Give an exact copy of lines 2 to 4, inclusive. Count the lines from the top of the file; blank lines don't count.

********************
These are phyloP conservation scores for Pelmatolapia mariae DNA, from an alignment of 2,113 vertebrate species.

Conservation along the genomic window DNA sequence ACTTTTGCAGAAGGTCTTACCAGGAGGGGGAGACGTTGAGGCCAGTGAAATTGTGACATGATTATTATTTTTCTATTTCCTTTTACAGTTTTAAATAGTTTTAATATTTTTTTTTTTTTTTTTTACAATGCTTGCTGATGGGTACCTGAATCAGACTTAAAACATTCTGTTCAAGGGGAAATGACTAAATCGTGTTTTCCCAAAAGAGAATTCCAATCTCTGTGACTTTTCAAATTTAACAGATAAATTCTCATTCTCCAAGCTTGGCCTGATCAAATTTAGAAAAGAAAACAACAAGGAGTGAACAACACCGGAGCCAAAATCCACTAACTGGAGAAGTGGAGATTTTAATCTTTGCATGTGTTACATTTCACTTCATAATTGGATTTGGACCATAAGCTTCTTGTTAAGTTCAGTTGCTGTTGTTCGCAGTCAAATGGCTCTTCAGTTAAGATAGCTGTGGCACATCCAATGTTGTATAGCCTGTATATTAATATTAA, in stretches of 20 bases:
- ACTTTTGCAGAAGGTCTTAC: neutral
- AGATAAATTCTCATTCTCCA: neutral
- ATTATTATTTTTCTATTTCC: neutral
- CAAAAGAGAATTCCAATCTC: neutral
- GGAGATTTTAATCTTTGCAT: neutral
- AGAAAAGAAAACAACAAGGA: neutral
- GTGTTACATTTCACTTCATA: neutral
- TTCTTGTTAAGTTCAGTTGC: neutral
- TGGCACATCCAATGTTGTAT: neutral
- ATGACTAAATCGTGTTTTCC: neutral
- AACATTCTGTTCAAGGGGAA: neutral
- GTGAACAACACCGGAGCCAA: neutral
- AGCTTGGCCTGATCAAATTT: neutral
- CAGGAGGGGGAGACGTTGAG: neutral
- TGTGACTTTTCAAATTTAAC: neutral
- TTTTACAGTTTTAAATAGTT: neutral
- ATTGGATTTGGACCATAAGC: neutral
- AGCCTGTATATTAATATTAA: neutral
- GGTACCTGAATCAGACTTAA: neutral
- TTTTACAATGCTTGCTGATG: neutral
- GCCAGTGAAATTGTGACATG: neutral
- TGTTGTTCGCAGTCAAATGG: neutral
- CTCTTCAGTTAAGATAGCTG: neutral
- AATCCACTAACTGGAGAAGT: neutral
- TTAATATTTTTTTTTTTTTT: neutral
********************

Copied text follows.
Conservation along the genomic window DNA sequence ACTTTTGCAGAAGGTCTTACCAGGAGGGGGAGACGTTGAGGCCAGTGAAATTGTGACATGATTATTATTTTTCTATTTCCTTTTACAGTTTTAAATAGTTTTAATATTTTTTTTTTTTTTTTTTACAATGCTTGCTGATGGGTACCTGAATCAGACTTAAAACATTCTGTTCAAGGGGAAATGACTAAATCGTGTTTTCCCAAAAGAGAATTCCAATCTCTGTGACTTTTCAAATTTAACAGATAAATTCTCATTCTCCAAGCTTGGCCTGATCAAATTTAGAAAAGAAAACAACAAGGAGTGAACAACACCGGAGCCAAAATCCACTAACTGGAGAAGTGGAGATTTTAATCTTTGCATGTGTTACATTTCACTTCATAATTGGATTTGGACCATAAGCTTCTTGTTAAGTTCAGTTGCTGTTGTTCGCAGTCAAATGGCTCTTCAGTTAAGATAGCTGTGGCACATCCAATGTTGTATAGCCTGTATATTAATATTAA, in stretches of 20 bases:
- ACTTTTGCAGAAGGTCTTAC: neutral
- AGATAAATTCTCATTCTCCA: neutral